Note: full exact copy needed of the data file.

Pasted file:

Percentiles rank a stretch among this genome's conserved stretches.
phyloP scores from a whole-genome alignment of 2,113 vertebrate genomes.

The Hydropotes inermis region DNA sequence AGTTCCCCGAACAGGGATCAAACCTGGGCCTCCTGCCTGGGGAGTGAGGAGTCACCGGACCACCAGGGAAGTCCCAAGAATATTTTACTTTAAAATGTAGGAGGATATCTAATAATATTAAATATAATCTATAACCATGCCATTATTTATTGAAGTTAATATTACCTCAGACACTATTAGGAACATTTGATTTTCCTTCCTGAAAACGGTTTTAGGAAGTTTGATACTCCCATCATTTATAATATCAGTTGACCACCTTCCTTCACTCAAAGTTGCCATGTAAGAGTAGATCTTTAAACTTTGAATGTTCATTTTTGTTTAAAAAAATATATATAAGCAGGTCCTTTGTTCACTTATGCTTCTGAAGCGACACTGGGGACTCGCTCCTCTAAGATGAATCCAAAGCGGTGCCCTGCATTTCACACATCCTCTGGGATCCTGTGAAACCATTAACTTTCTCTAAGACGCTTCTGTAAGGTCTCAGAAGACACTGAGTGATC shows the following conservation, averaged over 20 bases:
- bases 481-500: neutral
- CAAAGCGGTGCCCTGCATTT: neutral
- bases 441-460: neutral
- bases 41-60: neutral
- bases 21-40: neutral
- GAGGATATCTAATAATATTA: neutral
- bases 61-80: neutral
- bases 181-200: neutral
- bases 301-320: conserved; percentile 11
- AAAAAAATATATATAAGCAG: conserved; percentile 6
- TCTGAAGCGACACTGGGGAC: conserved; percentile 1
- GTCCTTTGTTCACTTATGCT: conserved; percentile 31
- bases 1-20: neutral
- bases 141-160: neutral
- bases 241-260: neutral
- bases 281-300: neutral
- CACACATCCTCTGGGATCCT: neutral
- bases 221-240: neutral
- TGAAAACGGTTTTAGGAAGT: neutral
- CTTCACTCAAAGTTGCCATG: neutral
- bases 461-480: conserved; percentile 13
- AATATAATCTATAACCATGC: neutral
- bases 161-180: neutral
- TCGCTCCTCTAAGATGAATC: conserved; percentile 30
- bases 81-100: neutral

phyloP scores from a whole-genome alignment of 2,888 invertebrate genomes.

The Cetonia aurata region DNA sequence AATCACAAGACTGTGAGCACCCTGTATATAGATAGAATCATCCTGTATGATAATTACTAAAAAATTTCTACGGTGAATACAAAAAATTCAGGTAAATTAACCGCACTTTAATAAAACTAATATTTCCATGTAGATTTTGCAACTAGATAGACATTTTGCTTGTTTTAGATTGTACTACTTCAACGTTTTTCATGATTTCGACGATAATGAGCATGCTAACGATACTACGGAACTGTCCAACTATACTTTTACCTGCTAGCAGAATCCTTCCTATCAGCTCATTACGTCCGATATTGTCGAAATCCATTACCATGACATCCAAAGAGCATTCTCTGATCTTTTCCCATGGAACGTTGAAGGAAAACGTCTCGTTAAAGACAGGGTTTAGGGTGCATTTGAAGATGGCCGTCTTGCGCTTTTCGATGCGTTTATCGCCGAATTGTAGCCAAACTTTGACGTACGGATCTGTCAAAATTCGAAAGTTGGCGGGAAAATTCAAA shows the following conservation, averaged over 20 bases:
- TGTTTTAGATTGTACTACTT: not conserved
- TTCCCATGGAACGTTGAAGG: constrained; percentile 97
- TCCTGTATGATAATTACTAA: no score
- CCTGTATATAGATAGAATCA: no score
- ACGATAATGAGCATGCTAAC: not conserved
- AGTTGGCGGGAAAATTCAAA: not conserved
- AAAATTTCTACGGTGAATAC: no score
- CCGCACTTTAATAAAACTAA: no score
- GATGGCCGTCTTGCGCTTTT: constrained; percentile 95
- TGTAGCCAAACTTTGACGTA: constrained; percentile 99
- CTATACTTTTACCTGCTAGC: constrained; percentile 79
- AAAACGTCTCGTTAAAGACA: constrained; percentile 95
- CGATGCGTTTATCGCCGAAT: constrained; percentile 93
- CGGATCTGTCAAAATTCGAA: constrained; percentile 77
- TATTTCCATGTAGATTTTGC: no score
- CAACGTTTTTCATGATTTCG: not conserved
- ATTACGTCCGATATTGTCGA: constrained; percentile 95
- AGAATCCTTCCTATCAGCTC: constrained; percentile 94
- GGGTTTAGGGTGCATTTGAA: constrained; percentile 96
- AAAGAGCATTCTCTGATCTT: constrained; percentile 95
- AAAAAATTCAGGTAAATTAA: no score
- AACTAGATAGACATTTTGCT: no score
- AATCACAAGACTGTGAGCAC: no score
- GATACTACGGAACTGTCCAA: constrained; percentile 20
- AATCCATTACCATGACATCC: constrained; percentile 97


Percentiles rank a stretch among this genome's conserved stretches.
phyloP scores from a whole-genome alignment of 2,113 vertebrate genomes.

The Hydropotes inermis region DNA sequence AGTTCCCCGAACAGGGATCAAACCTGGGCCTCCTGCCTGGGGAGTGAGGAGTCACCGGACCACCAGGGAAGTCCCAAGAATATTTTACTTTAAAATGTAGGAGGATATCTAATAATATTAAATATAATCTATAACCATGCCATTATTTATTGAAGTTAATATTACCTCAGACACTATTAGGAACATTTGATTTTCCTTCCTGAAAACGGTTTTAGGAAGTTTGATACTCCCATCATTTATAATATCAGTTGACCACCTTCCTTCACTCAAAGTTGCCATGTAAGAGTAGATCTTTAAACTTTGAATGTTCATTTTTGTTTAAAAAAATATATATAAGCAGGTCCTTTGTTCACTTATGCTTCTGAAGCGACACTGGGGACTCGCTCCTCTAAGATGAATCCAAAGCGGTGCCCTGCATTTCACACATCCTCTGGGATCCTGTGAAACCATTAACTTTCTCTAAGACGCTTCTGTAAGGTCTCAGAAGACACTGAGTGATC shows the following conservation, averaged over 20 bases:
- bases 481-500: neutral
- CAAAGCGGTGCCCTGCATTT: neutral
- bases 441-460: neutral
- bases 41-60: neutral
- bases 21-40: neutral
- GAGGATATCTAATAATATTA: neutral
- bases 61-80: neutral
- bases 181-200: neutral
- bases 301-320: conserved; percentile 11
- AAAAAAATATATATAAGCAG: conserved; percentile 6
- TCTGAAGCGACACTGGGGAC: conserved; percentile 1
- GTCCTTTGTTCACTTATGCT: conserved; percentile 31
- bases 1-20: neutral
- bases 141-160: neutral
- bases 241-260: neutral
- bases 281-300: neutral
- CACACATCCTCTGGGATCCT: neutral
- bases 221-240: neutral
- TGAAAACGGTTTTAGGAAGT: neutral
- CTTCACTCAAAGTTGCCATG: neutral
- bases 461-480: conserved; percentile 13
- AATATAATCTATAACCATGC: neutral
- bases 161-180: neutral
- TCGCTCCTCTAAGATGAATC: conserved; percentile 30
- bases 81-100: neutral

phyloP scores from a whole-genome alignment of 2,888 invertebrate genomes.

The Cetonia aurata region DNA sequence AATCACAAGACTGTGAGCACCCTGTATATAGATAGAATCATCCTGTATGATAATTACTAAAAAATTTCTACGGTGAATACAAAAAATTCAGGTAAATTAACCGCACTTTAATAAAACTAATATTTCCATGTAGATTTTGCAACTAGATAGACATTTTGCTTGTTTTAGATTGTACTACTTCAACGTTTTTCATGATTTCGACGATAATGAGCATGCTAACGATACTACGGAACTGTCCAACTATACTTTTACCTGCTAGCAGAATCCTTCCTATCAGCTCATTACGTCCGATATTGTCGAAATCCATTACCATGACATCCAAAGAGCATTCTCTGATCTTTTCCCATGGAACGTTGAAGGAAAACGTCTCGTTAAAGACAGGGTTTAGGGTGCATTTGAAGATGGCCGTCTTGCGCTTTTCGATGCGTTTATCGCCGAATTGTAGCCAAACTTTGACGTACGGATCTGTCAAAATTCGAAAGTTGGCGGGAAAATTCAAA shows the following conservation, averaged over 20 bases:
- TGTTTTAGATTGTACTACTT: not conserved
- TTCCCATGGAACGTTGAAGG: constrained; percentile 97
- TCCTGTATGATAATTACTAA: no score
- CCTGTATATAGATAGAATCA: no score
- ACGATAATGAGCATGCTAAC: not conserved
- AGTTGGCGGGAAAATTCAAA: not conserved
- AAAATTTCTACGGTGAATAC: no score
- CCGCACTTTAATAAAACTAA: no score
- GATGGCCGTCTTGCGCTTTT: constrained; percentile 95
- TGTAGCCAAACTTTGACGTA: constrained; percentile 99
- CTATACTTTTACCTGCTAGC: constrained; percentile 79
- AAAACGTCTCGTTAAAGACA: constrained; percentile 95
- CGATGCGTTTATCGCCGAAT: constrained; percentile 93
- CGGATCTGTCAAAATTCGAA: constrained; percentile 77
- TATTTCCATGTAGATTTTGC: no score
- CAACGTTTTTCATGATTTCG: not conserved
- ATTACGTCCGATATTGTCGA: constrained; percentile 95
- AGAATCCTTCCTATCAGCTC: constrained; percentile 94
- GGGTTTAGGGTGCATTTGAA: constrained; percentile 96
- AAAGAGCATTCTCTGATCTT: constrained; percentile 95
- AAAAAATTCAGGTAAATTAA: no score
- AACTAGATAGACATTTTGCT: no score
- AATCACAAGACTGTGAGCAC: no score
- GATACTACGGAACTGTCCAA: constrained; percentile 20
- AATCCATTACCATGACATCC: constrained; percentile 97